Mill Road Depôt Development – Phase 2

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Update from Petersfield Area Community Trust

At the Mill Road Depot consultation in December 2018, PACT learnt that their design requests for the Gatehouse Community Centre on the depot site had been heard, and we feel the design now being submitted for planning approval is excellent and will serve the community well now, and into the future.

PACT would now like to invite you to a meeting to bring you up to date and discuss any ideas you might have, as the location of the community centre will not only benefit the whole of Petersfield, but also the wider community.

To this end, there will be a meeting at The Salvation Army Community Centre, 104 Mill Road CB1 2BD (next to St Barnabas Church) on Tuesday 26th March at 7.30pm.

We hope to see you there!

Romsey Lakes

At the most easterly end of Mill Road, through Brookfields, across Perne Road are three large lakes. They are not currently open to the general public.

That may change before too long.

The Land South of Coldhams Lane, including the lakes south of the railway and land parcels to the north of the railway, is identified as an “Area of Major Change” in the new Local Plan. As well as built development, ideas include the ecological enhancement of the area, outdoor recreational uses and a new urban country park.

Anderson Group, who own part of the site, is holding a community planning process through the Autumn and has appointed architects and master planners JTP, and other consultants, to work with the local community to create a new Vision for the “Area” including an illustrative masterplan and other matters required by Local Plan Policy 16.

Keep up to date and get involved at the Land South of Coldhams Lane website.

Mill Road’s new Cambridge Mosque

More from other publications…

On Monday 17 September 2018 two of our committee members (and one ex-member) were honoured to have a guided tour of the new, nearly-completed Cambridge Mosque in Romsey Town.

We were welcomed by Tim Winter, Chair of Cambridge Mosque Trust and Site Manager Stephen Rodgers.

The new mosque was designed by the late David Marks MBE, a Jewish architect who, along with spouse Julia Barfield, invented and designed the London Eye. One has to say that Dr Winter, being the son of an architect himself, has recruited a professional who has created a stunning gem for Cambridge.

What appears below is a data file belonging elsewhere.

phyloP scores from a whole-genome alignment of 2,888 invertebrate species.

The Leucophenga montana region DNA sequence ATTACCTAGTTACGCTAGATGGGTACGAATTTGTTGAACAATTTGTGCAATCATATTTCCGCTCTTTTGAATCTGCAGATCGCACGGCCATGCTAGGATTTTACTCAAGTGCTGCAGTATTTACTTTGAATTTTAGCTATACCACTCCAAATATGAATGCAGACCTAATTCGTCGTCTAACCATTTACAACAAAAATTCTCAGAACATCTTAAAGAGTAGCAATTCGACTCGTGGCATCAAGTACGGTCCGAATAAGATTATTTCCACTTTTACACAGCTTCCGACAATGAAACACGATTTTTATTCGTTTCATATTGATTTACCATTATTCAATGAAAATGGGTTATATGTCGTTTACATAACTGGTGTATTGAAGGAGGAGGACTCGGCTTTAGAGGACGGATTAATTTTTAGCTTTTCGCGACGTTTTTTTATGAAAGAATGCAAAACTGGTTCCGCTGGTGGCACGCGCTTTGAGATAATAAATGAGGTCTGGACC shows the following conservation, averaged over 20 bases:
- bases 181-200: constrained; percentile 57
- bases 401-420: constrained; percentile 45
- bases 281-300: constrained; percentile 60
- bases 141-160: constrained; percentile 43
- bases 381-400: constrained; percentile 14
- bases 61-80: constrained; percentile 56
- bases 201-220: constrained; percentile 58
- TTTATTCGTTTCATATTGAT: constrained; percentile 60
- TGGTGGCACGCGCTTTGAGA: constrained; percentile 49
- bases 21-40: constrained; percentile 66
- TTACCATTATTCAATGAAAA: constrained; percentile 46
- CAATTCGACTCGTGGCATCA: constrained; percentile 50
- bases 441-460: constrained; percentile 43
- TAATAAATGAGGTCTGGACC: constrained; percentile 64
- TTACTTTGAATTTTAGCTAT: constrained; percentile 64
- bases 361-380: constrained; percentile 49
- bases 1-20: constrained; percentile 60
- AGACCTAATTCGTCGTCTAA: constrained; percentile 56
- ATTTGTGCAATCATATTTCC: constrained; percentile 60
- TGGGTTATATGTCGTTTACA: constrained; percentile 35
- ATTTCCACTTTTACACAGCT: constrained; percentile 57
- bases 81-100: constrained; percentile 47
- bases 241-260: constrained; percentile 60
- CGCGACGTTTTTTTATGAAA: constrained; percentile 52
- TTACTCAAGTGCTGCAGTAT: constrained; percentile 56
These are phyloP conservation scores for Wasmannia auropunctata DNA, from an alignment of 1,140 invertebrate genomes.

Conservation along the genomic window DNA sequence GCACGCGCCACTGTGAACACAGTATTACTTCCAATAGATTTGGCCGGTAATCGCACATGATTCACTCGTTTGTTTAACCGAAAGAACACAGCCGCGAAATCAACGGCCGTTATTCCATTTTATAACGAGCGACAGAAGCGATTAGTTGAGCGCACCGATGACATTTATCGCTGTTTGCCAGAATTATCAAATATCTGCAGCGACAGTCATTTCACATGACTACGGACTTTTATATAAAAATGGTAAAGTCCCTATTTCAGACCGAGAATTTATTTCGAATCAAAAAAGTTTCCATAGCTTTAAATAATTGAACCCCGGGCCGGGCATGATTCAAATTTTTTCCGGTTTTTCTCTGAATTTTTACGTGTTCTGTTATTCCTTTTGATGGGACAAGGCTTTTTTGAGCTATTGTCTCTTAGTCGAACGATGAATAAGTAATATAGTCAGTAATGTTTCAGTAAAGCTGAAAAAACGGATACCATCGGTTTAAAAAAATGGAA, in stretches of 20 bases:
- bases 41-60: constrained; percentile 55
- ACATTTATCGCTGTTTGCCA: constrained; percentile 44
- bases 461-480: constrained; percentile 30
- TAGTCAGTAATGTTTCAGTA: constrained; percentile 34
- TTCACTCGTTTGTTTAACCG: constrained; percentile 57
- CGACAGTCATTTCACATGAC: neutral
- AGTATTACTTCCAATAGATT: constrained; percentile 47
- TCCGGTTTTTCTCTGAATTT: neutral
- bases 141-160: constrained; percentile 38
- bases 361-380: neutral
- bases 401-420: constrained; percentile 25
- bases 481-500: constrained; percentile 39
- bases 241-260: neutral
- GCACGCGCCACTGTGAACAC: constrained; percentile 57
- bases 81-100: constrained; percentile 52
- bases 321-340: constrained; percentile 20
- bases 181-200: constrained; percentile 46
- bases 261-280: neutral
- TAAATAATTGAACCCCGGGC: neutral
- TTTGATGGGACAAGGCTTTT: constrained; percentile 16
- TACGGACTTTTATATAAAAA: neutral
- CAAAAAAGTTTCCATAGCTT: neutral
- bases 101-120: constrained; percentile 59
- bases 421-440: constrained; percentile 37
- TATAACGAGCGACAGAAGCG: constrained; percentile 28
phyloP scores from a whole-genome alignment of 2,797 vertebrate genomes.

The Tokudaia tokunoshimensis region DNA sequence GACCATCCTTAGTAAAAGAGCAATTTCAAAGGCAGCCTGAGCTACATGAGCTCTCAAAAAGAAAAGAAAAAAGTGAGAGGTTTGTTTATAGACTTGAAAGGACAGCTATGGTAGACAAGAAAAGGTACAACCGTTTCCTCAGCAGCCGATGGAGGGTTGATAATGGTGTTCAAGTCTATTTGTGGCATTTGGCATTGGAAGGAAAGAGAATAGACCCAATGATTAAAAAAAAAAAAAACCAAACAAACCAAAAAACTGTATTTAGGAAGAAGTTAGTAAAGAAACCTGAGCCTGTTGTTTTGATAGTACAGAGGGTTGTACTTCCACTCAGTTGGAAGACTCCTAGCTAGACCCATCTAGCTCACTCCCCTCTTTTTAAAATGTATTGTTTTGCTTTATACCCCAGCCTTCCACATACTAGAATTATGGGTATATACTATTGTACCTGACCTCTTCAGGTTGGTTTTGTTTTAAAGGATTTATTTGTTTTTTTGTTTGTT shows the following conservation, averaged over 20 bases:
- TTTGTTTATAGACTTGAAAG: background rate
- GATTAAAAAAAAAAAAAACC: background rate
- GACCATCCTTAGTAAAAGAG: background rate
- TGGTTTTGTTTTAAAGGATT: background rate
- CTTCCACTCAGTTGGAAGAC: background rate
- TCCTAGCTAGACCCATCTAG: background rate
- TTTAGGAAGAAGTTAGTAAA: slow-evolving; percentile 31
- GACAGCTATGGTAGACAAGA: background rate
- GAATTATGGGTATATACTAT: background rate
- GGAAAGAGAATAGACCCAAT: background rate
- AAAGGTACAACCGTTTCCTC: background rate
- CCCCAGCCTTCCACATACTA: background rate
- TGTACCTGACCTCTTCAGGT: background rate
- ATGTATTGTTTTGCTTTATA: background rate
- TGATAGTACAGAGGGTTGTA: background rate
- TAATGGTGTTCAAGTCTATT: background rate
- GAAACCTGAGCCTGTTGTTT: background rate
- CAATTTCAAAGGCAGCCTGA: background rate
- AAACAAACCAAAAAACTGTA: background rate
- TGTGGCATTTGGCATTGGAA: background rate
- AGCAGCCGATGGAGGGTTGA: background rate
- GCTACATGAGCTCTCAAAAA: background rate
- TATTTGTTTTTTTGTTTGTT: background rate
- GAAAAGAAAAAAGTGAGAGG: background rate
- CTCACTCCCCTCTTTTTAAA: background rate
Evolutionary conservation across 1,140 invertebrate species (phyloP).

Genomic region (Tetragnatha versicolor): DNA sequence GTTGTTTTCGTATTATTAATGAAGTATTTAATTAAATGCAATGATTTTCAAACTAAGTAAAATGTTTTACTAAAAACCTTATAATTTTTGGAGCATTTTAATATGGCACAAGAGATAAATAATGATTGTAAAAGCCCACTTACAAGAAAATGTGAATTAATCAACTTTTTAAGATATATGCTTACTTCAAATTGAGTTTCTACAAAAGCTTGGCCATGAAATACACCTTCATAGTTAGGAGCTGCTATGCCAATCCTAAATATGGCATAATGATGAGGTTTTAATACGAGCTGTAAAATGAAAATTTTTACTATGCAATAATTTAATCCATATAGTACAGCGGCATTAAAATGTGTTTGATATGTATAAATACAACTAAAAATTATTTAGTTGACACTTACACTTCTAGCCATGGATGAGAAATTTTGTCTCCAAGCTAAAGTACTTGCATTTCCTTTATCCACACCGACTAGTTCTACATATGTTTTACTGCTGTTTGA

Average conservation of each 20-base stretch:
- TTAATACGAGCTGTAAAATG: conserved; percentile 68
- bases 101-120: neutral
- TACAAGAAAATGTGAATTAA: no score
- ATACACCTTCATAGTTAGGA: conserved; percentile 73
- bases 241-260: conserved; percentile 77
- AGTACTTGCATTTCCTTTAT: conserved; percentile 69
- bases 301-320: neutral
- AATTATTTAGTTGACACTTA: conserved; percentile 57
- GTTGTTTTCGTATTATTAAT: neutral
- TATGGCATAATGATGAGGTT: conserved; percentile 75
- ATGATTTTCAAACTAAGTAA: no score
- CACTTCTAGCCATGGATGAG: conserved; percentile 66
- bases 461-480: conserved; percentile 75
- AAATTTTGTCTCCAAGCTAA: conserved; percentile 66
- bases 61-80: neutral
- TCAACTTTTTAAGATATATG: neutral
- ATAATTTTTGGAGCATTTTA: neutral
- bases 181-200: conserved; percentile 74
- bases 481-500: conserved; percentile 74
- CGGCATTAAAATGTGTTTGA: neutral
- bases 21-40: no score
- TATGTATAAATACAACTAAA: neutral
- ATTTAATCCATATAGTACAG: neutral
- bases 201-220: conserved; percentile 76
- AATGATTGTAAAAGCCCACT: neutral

Supporting timbers from Switzerland

The most stunning aspect, at ground level, must be the structural supporting timbers manufactured in Switzerland and erected in Cambridge by a joint team of Swiss craftsmen and Irish construction workers.

Inside the mosque. looking through the framework of the soon-to-be-installed glass screen to the portico

To each side of the main entrance, which will look out onto gardens, into which the whole community will be welcome, will be a community meeting-room (to the west) and a café (to the east).

The timber deliberately – and effectively, in the view of this honoured visitor – evokes trees in a forest.

The structural timber ‘trees’ in the main prayer-hall.

Natural daylight floods the main prayer hall from the ‘forest canopy’ of the structural timber trees. This is in tune with the desire to create a world-class eco-mosque of which all of our communities – Cambridge’s Muslims  of many traditions, the wider Cambridge community, and the Mill Road ‘community of communities’  can be justifiably proud.

Whilst female and male worshippers pray separately, in practice the degree of separation in different traditions has considerable variation, explained Islamic scholar and academic, Dr Winter. Some sisters do not want to be on view by the brothers whilst praying, others wish to be in the sisters’ own area but feel no need to be obscured. Whist there will be a sisters’ gallery, building permanent physical separation in the main prayer hall, would take no account of variations in different Islamic traditions, nor of potential future variations in the proportion of sisters vis-à-vis bothers worshipping.

The Cambridge Mosque Trust will not follow or expect adherence to any particular school of Islam and will welcome worshippers from every part of the Muslim family, of both genders. [from Cambridge Mosque Trust’s Mission Statement]

The solution? A beautiful, intricately-carved, moveable wooden screen will be constructed, which will delicately taper from above 2 m in height by one wall to reach ground level at some point across the prayer-hall. Any sister, from any tradition should, thus, be able to find a prayer-space with which she is comfortable.

The octagonal windows, high in the wall, and the arched windows of the dome will have an extra layer of coloured glass in islamic patterns.

Daylight streams through the arched windows of the dome

We even speculated whether Cambridge City Sightseeing  bus tour might, in future, run via Mill Road.

The dome, seen from roof-height

Well, the dome, clad in gold-effect copper-anodised zinc, would look spectacular from an open-top tourist bus.

On the less-visible parts of the roof will be eco-friendly, sustainable energy equipment – photovoltaic arrays and air-source heat-pumps* – together with rainwater harvesting apparatus.